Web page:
Sun glints off a goldent statue of a pioneer in this tree-framed closeup of the top of the Oregon Capitol building.

Sun glints off the pioneer atop the Oregon Capitol building in Salem, Ore., Saturday, June 29, 2019.

Bradley W. Parks / OPB

Oregon’s budget picture continued its impressive comeback Wednesday, with a new revenue forecast suggesting the state will take in hundreds of millions of dollars more in the current budget cycle than expected months ago.

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The revenue the state now anticipates is so robust, in fact, that economists are planning for the possibility of a $570.5 million “kicker,” the unique payment under Oregon law that returns some personal income tax collections back to residents if the state’s revenue comes in more than 2% above initial projections. If triggered, the state would issue those refunds in 2022, halfway through the upcoming two year budget.

“Revenue is up and it’s up sharply,” state economist Mark McMullen told lawmakers Wednesday. “We’re now going to be a little bit above where we were prior to the pandemic.”

The improved budget outlook — unthinkable at the time the COVID-19 pandemic set in nearly a year ago — is the last revenue forecast lawmakers will see before they offer a first-draft framework for the state’s next two-year budget in early March. The financial update comes as many Oregonians are still suffering from lost income and some businesses are struggling to survive. Economists in recent months have said those difficulties are more than offset by large businesses’ profits and affluent people doing better during the pandemic, along with stability brought by federal aid.

But the improved forecast isn’t a guarantee against budget cuts. While the state now anticipates having more money than expected left over from the current budget, that may not be enough to avoid some cuts as demands for public services increase and costs rise.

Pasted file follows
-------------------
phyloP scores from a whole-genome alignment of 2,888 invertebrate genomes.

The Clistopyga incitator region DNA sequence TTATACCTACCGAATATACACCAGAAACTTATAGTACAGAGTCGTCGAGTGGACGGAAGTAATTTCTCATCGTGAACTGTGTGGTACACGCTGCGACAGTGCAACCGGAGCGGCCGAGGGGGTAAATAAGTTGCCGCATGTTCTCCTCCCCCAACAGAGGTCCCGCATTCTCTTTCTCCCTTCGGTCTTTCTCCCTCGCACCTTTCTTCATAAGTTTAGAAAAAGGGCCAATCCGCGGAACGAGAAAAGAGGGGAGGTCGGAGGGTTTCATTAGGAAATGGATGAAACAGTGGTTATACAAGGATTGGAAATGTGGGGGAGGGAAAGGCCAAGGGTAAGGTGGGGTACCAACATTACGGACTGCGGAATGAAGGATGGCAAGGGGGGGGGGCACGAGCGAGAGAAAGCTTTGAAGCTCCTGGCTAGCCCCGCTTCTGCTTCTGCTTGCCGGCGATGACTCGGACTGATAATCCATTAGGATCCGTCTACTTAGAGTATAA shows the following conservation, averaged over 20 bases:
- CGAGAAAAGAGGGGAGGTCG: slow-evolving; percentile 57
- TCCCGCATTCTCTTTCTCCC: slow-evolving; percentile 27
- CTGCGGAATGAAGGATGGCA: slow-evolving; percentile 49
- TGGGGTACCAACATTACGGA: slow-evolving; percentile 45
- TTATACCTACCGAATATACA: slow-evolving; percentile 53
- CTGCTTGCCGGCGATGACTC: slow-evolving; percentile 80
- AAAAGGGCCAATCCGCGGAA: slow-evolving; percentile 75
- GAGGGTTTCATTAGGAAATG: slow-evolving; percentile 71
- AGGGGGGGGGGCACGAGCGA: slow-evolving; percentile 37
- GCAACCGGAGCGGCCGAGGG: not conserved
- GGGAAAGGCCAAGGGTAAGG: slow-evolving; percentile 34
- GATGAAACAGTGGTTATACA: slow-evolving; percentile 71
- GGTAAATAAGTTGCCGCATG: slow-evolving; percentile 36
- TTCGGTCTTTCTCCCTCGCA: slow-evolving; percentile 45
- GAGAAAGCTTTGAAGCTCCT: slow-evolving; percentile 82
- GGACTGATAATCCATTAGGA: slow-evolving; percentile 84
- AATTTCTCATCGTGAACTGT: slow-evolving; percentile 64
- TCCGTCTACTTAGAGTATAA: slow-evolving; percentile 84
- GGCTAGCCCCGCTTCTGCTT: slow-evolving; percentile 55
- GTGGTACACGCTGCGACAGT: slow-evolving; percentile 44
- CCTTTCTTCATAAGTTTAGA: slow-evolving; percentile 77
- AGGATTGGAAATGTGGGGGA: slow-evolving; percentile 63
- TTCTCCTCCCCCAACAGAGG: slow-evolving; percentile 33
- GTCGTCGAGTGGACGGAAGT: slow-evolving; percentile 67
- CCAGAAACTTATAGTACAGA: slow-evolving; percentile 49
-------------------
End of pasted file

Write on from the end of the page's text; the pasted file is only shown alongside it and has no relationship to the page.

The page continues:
“Although the additional revenue called for in the March 2021 outlook is a welcome sight, budget writers still face a challenging environment this session,” the state’s Office of Economic Analysis wrote. “Although personal income taxes have continued to grow this biennium, many other revenue sources such as Lottery sales have not.”

An increasingly likely federal aid package featuring as much as $350 billion for state and local governments could further improve Oregon’s standing, potentially resulting in billions of dollars for state coffers.

The new forecast predicts Oregon’s combined general fund and lottery revenues will come in $642.7 million higher than anticipated in November. That increase is largely driven by higher than expected personal income taxes, along with corporate taxes.

The revenue outlook suggests taxes will largely offset roughly $800 million that lawmakers sent to the state’s emergency fund in December, during a special session to address the ongoing crises from COVID-19 and historic wildfires.

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Oregon’s future budgets look more positive for personal income taxes, too. The Office of Economic Analysis now expects general fund revenue for the 2021-23 budget will be $22.3 billion, about $21 million more than expected in February. Taken together with the expected kicker and other factors, however, the state may actually have less to spend for that budget than previously anticipated, according to the Legislative Revenue Office.